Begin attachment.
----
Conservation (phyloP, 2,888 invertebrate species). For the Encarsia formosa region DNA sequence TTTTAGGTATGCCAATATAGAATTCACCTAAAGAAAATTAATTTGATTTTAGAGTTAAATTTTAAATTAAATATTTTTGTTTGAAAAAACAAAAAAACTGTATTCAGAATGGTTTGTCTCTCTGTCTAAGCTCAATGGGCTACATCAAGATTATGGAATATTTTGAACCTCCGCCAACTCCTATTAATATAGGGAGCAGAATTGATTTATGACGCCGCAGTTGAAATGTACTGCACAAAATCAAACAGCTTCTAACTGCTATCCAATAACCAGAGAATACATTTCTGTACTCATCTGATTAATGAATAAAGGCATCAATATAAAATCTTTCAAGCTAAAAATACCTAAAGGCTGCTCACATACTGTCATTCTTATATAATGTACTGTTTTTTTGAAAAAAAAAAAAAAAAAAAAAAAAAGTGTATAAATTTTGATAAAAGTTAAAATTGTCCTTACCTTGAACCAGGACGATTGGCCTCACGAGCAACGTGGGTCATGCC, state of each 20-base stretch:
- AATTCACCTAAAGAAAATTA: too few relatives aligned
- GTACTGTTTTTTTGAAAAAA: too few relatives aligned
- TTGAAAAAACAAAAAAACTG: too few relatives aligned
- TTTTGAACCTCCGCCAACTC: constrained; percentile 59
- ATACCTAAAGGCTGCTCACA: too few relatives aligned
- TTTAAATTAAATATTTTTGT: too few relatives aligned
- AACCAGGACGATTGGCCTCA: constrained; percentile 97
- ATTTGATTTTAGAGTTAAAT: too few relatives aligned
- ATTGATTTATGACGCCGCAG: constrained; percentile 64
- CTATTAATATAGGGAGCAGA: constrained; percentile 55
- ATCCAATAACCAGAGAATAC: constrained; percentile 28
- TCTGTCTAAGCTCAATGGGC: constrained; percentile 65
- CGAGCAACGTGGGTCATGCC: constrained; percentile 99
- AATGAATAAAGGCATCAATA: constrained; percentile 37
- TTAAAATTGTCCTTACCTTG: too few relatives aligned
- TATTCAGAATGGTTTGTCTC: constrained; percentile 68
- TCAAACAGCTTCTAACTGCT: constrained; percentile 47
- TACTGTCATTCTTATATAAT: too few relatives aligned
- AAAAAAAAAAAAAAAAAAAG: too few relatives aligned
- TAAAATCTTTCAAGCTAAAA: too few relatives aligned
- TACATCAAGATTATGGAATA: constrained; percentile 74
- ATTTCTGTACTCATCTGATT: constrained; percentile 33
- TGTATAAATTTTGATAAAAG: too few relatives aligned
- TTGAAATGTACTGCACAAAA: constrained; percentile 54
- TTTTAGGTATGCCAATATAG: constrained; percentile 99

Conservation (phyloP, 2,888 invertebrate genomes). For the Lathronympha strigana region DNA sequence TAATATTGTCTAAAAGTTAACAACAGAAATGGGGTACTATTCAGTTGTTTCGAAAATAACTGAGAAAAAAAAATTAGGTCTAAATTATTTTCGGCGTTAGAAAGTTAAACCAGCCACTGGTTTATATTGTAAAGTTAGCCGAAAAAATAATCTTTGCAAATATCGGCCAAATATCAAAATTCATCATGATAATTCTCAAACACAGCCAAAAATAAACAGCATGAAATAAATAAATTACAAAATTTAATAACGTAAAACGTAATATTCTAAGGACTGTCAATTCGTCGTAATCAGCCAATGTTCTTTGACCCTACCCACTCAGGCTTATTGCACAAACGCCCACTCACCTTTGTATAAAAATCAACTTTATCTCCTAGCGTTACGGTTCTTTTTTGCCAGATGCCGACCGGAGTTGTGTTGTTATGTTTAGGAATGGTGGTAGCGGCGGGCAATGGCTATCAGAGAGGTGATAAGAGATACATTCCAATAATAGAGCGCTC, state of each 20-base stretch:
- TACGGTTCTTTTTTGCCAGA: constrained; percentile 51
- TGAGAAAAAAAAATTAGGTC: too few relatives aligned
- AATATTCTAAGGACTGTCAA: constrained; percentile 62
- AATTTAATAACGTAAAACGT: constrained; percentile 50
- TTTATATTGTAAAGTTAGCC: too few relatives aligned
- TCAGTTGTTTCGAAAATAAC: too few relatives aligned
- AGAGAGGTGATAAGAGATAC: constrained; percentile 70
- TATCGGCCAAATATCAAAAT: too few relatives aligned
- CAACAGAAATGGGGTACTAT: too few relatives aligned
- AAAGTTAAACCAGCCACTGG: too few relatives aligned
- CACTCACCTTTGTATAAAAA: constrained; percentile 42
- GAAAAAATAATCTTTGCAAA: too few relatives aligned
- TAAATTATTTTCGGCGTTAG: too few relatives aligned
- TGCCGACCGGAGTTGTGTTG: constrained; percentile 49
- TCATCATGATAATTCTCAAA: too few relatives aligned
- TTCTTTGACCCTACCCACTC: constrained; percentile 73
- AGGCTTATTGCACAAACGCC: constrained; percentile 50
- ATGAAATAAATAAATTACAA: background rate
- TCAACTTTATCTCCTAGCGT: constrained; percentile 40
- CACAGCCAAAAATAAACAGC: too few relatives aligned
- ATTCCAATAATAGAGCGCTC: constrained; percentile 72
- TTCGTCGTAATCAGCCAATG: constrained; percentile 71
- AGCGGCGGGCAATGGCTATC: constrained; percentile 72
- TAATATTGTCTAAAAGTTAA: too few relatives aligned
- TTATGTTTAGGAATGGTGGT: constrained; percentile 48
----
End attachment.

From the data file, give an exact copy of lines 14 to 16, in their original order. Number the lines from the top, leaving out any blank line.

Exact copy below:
- CGAGCAACGTGGGTCATGCC: constrained; percentile 99
- AATGAATAAAGGCATCAATA: constrained; percentile 37
- TTAAAATTGTCCTTACCTTG: too few relatives aligned